Friday, November 26, 2010

Pace, Epicness, Adventure


A few days ago I wrote about my Perfect Dungeon Run. One difference to current dungeons in major MMORPGs is pace. Optimally, the pace in a dungeon changes. A perfect dungeon includes periods that are

- slow & thrilling
- slow & relaxing
- fast & relaxing
- fast & thrilling

Current dungeons in World of Warcraft are fast & relaxing. Every single second. The only reason this does not result in boredom is the brevity of the dungeons. And the carrot at the end. This is in contrast to raids that include slow & relaxing (trash) and fast & thrilling periods (boss encounters). Sometimes even fast & relaxing trash.

In the presented dungeon you have slow & thrilling periods while exploring the dungeon, fast & thrilling periods while running away from the goblin patrol or during combat, slow & relaxing periods while searching the room or resting and fast & relaxing combat against the insects or maybe the first goblin encounter.

Change of pace needs to be part of any experience that lasts longer than a few minutes. Otherwise boredom sets in. It is also helpful to have several gameplay concepts at work. If dps or heal is the only concept, boredom sets in even faster. Thus, the concepts of sight/sound/smelling/bag space/weight/illumination and during combat Block/CC/support/dps/interrupt/pulling/distance are important. They are not just copy/pasted from real life.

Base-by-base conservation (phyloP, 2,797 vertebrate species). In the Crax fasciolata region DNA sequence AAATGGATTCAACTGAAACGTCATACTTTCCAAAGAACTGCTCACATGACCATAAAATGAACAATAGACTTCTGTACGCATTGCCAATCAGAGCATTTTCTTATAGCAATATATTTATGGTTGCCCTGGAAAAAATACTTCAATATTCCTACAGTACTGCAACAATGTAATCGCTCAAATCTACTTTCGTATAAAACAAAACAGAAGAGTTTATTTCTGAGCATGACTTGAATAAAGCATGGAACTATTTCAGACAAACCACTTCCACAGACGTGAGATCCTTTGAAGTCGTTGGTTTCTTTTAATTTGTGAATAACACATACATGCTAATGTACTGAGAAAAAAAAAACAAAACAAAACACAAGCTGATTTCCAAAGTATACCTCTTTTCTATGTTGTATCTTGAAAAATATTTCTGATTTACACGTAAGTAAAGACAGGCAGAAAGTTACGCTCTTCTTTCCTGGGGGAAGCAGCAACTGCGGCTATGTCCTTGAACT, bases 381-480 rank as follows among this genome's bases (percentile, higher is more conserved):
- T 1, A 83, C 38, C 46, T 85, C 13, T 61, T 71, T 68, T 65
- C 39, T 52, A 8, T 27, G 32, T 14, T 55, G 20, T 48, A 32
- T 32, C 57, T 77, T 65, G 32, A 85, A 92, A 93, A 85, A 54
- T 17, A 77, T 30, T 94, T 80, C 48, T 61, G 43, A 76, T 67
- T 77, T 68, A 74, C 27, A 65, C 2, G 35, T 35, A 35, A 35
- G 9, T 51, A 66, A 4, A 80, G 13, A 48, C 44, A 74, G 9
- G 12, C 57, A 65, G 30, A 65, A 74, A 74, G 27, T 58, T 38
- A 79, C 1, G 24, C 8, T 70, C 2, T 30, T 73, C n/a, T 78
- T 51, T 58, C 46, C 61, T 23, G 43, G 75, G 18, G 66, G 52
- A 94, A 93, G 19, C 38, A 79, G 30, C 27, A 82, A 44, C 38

There exist a lot of interesting gameplay concepts, but it is sometimes hard to find them. Tetris was the result of an interesting concept that has almost nothing to do with any natural default. Most games, however, look at nature and transfer concepts. MMORPGs, of course, have always done this more than most games, because they started not as games, but as simulations of a supposed interesting experience: Overcoming challenges in a fantasy world.


Not every concept in real life is a good gameplay concept. Especially not if non-modified. This applies to wounds that drastically hinder one's capabilities or traveling for hours or days real time.

What a MMORPG basically does is to compress real life and modify it to be more fun - on a screen. The compression applies to time as well as to space: Compared to the size of your character, all things in a MMORPG are drastically smaller than in real life.
In fact, this has become almost a problem in Cataclysm-WoW, because Blizzard allowed the graphics engine to display far further into the distance. Suddenly you can see how close everything is. The fog was not only a graphical limitation; it also was part of a beneficial illusion.

The time compression can become problematic, because different compression factors are needed to create different experiences. It turns out, for example, that 'epicness' is difficult to create if players spend only 20 minutes on something. Any story your grandpa might have told you that lasted for less than 20 minutes didn't feel epic. And this also applies to any experience in a MMORPG. There are fundamental limitations for humans and any epic experience. And one of that limitation is a minimum investment of time.
There are no 20 minutes epic experiences. No matter how good the content/dungeon is.

This, however, does not mean that a MMORPG should not contain 20 minutes experiences - or even 10 minute experiences. In fact, all MMORPGs should! In addition to epic experiences that are broken up into segments that potentially last hours!

A MMORPG has to be as diverse as the players that are supposed to play it. And while achieving within any persistent social context is fun, it is ultimately inferior to achieving by experiencing epic adventures in a persistent social context.

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